Anyway, the episode that I watched a few weeks ago began with a scene about the Hebrews camping out in the wilderness. While Moses is up on the mountain talking to God, we meet some of the Hebrew men down below.
First, there is an artist — a sculptor. He’s working on his latest creation (a beautiful golden calf) and he’s already praising it as if it were a god. Then there’s his friend who’s obviously a player. He just isn’t a “one woman man,” you might say. And then there’s the character represented by Homer Simpson. His pockets are full of other people’s stuff. He’s a pick … Read more »
Jesus said: “What do you think? A man had two sons; he went to the first and said, ‘Son, go and work in the vineyard today.’ The son answered, ‘I will not’; but later he changed his mind and went. The father went to the second son and said the same; and he answered, ‘I go, sir’; but he did not go. Which of the two did the will of his father? What do you think?” Jesus asked the chief priests and the elders.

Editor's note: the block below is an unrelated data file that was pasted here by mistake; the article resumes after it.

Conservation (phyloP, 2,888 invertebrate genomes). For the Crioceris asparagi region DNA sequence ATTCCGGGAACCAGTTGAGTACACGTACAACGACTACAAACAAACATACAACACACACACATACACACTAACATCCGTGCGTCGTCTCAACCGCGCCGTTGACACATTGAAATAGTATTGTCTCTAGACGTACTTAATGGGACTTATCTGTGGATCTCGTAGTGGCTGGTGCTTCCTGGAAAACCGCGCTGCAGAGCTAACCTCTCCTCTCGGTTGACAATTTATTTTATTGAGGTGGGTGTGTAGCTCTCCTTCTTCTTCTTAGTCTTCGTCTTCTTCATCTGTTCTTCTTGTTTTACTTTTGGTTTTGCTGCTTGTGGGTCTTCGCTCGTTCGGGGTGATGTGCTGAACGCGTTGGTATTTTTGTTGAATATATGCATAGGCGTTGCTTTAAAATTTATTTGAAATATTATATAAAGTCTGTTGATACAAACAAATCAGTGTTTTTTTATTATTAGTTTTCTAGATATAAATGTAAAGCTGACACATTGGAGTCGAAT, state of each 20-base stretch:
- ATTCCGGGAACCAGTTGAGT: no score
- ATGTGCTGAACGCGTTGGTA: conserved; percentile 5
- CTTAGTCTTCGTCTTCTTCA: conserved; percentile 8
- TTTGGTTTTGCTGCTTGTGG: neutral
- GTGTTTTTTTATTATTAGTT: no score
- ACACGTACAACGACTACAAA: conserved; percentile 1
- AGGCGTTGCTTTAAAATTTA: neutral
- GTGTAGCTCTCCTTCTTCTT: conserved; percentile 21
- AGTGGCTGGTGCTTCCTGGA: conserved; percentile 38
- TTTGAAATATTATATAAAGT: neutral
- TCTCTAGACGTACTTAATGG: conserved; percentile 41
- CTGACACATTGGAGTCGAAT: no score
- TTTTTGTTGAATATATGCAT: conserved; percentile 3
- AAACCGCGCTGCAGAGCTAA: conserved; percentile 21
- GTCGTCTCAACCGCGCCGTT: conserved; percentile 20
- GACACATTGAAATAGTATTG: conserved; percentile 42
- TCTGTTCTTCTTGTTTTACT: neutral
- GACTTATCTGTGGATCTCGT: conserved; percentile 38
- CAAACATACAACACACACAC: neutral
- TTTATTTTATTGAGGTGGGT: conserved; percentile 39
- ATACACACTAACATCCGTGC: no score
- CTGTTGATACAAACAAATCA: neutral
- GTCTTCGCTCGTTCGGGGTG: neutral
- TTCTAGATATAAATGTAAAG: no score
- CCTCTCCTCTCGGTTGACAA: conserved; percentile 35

And they, of course, picked the first son — the one who had said the wrong thing, but done the right thing. And they were right. Obedience to God is about more than just words, it’s about action, it’s about doing the right thing, not just knowing or saying the right thing.
Not long before this conversation with the religious authorities at the temple, Jesus had arrived in the city of Jerusalem and caused quite a stir. A crowd had gathered, as it often did whenever Jesus was out preaching and healing and doing the kinds of things that Jesus did. And the crowd was just about as excited and lively … Read more »